Püd and Gü – a sticky naming issue?

Püd and Gü – a sticky naming issue?

One cool brand name inspires another

Watching a new Müller TV ad the other day, the name of their new luxury-style dessert range – Püd – immediately reminded me of the established (and successful) British luxury dessert brand, Gü.

Needless to say, one name contains three letters and one contains two. Apart from their brevity and the letter U, they’re made from different letters making different words.

But it’s the umlaut (this mark ¨)that creates a sticky issue. For me, those two little dots draw a subliminal connection between these two brands – a connection that doesn’t actually exist, but could be made when the products are side by side in the supermarket chiller cabinet.

What the names also have in common is a very particular style – they’re cut from the same cloth, and create a similar impression. Although they’re different words, they feel the same. It’s also unfortunate that Gü’s domain name is GuPuds.com …so they already use the word ‘pud’ in their branding.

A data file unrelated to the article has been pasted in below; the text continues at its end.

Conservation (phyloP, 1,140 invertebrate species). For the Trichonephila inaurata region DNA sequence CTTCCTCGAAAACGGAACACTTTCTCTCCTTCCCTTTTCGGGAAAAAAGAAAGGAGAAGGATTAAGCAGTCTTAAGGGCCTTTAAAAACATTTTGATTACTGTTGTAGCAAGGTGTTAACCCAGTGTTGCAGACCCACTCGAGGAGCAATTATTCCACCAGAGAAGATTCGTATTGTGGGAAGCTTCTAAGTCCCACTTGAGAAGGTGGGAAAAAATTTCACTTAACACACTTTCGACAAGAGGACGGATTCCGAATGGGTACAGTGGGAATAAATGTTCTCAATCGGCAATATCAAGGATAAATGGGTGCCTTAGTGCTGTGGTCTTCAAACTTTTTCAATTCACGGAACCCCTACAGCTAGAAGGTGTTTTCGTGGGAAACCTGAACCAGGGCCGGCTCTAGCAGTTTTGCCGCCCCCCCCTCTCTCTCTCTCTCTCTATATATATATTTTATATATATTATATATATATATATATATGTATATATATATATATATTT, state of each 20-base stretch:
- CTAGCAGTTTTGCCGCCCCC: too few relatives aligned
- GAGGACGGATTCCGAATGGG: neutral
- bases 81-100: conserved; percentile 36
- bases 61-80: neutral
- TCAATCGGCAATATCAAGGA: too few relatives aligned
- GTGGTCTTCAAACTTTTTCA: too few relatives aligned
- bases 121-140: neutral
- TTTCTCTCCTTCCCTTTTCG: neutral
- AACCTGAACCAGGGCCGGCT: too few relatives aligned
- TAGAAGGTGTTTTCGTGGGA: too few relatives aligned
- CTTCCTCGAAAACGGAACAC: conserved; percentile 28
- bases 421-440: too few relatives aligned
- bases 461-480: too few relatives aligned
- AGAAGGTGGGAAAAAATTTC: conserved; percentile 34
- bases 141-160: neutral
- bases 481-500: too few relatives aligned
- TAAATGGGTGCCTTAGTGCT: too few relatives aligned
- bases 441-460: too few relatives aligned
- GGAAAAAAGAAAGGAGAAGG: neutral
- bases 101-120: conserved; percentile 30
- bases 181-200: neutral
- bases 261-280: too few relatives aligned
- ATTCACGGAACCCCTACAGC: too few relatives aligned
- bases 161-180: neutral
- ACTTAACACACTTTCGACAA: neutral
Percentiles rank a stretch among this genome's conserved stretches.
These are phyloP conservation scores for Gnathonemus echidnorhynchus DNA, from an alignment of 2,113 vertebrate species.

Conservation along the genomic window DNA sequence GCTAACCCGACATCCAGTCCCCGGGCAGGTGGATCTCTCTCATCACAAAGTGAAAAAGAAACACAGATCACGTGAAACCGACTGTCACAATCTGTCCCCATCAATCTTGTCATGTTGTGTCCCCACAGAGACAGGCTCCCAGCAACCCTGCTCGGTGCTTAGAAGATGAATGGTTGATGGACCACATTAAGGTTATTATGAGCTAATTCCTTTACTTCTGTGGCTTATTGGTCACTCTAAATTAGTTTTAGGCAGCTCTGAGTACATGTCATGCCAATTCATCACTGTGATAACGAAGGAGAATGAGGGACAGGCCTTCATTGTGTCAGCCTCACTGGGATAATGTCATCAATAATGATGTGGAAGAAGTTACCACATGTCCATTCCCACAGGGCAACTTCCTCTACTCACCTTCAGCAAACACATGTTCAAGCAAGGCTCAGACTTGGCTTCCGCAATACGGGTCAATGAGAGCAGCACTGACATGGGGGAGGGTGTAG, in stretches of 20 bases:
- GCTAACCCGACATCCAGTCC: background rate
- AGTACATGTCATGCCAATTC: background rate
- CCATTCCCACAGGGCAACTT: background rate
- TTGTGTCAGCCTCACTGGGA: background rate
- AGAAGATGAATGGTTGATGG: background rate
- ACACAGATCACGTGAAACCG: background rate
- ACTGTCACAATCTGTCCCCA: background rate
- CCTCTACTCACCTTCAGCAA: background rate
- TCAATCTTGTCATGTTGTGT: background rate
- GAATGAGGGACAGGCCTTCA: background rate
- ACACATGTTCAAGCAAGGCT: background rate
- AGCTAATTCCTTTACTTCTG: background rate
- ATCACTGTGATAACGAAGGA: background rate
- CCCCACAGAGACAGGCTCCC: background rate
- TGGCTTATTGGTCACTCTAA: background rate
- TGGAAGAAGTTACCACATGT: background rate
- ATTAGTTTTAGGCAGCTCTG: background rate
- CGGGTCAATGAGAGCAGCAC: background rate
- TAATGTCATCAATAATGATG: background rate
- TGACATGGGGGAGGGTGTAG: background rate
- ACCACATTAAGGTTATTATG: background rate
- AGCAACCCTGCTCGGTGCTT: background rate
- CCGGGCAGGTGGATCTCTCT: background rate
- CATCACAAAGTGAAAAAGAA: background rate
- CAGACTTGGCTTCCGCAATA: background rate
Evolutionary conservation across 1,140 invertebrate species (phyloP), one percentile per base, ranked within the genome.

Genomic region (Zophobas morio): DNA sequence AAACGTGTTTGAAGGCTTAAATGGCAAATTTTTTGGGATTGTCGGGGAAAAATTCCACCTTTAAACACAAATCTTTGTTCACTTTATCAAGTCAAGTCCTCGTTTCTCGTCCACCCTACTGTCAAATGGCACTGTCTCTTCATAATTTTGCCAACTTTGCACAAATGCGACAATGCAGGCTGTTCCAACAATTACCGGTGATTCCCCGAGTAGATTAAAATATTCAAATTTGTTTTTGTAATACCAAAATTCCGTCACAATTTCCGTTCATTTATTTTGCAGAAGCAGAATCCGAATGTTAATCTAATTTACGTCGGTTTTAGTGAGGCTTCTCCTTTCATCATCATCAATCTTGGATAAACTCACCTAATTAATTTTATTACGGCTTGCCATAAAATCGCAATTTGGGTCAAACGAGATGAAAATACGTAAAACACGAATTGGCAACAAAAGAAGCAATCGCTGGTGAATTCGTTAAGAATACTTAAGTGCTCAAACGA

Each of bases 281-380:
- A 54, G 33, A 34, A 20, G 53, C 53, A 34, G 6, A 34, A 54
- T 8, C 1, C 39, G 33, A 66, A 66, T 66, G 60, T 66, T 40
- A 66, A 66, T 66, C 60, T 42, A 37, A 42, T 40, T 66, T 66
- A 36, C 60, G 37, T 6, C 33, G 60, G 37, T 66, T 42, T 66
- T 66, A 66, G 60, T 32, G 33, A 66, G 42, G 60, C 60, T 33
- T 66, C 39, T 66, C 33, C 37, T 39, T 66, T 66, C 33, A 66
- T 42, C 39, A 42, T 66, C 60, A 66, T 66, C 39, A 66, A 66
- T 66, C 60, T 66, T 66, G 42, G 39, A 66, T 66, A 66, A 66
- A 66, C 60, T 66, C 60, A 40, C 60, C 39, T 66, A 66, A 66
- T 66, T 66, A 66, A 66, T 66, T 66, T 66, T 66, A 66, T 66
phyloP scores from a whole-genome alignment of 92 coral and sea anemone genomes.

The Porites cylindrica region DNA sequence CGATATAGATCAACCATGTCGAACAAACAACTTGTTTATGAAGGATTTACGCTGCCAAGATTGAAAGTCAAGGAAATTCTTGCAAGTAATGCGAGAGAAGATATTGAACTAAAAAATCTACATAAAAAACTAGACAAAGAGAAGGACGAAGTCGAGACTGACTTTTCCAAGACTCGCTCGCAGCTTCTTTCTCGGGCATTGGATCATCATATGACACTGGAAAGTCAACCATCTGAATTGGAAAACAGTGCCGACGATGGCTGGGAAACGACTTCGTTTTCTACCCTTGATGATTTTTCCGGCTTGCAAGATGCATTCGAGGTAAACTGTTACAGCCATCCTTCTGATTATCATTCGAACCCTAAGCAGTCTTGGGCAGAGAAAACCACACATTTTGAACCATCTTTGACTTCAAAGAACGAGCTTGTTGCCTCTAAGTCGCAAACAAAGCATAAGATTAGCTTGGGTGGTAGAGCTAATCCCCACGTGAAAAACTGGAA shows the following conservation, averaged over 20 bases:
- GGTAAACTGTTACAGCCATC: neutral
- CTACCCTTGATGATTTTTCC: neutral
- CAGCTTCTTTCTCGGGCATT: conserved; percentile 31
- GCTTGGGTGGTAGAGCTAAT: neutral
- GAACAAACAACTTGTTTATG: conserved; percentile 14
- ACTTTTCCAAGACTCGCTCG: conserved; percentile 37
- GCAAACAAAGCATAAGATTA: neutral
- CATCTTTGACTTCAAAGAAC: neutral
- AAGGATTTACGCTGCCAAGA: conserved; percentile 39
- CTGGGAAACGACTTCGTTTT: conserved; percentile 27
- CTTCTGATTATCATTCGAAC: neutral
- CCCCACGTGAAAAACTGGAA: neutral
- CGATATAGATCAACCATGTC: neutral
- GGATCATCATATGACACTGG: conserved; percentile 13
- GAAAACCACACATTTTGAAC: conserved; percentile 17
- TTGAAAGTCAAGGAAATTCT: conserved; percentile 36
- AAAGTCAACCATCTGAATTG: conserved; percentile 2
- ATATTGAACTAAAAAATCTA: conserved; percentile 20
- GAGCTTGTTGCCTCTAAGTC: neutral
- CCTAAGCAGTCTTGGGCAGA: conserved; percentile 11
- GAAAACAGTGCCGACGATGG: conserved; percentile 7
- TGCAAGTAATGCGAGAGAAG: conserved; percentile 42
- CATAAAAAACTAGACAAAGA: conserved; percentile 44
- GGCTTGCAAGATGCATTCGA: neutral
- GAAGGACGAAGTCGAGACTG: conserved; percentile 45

Müller’s assertion would, I guess, be that their own trading name already contains an umlaut, so they’re just using a part of the parent brand’s DNA to name one of their product lines. They may also argue that ‘pud’ is (at least in the UK) a universal term for desserts, and they’re simply harnessing its ubiquity and familiarity, and turning it into a brand name. And why not – Püd is a strong product name, although perhaps a risky strategy and strictly speaking not brandable; surely any manufacturer could start branding their products ‘Pud' without the umlaut?

The name Püd conveniently ignores a significant brand name already established in their target space. Gü got there first. Only a trademark lawyer would know if there’s a case to answer here, but whether there is or there isn't, I'd be upset if I was Gü.

I haven't tried the new product, but Müller’s branding approach on this one leaves a rather bitter after taste.

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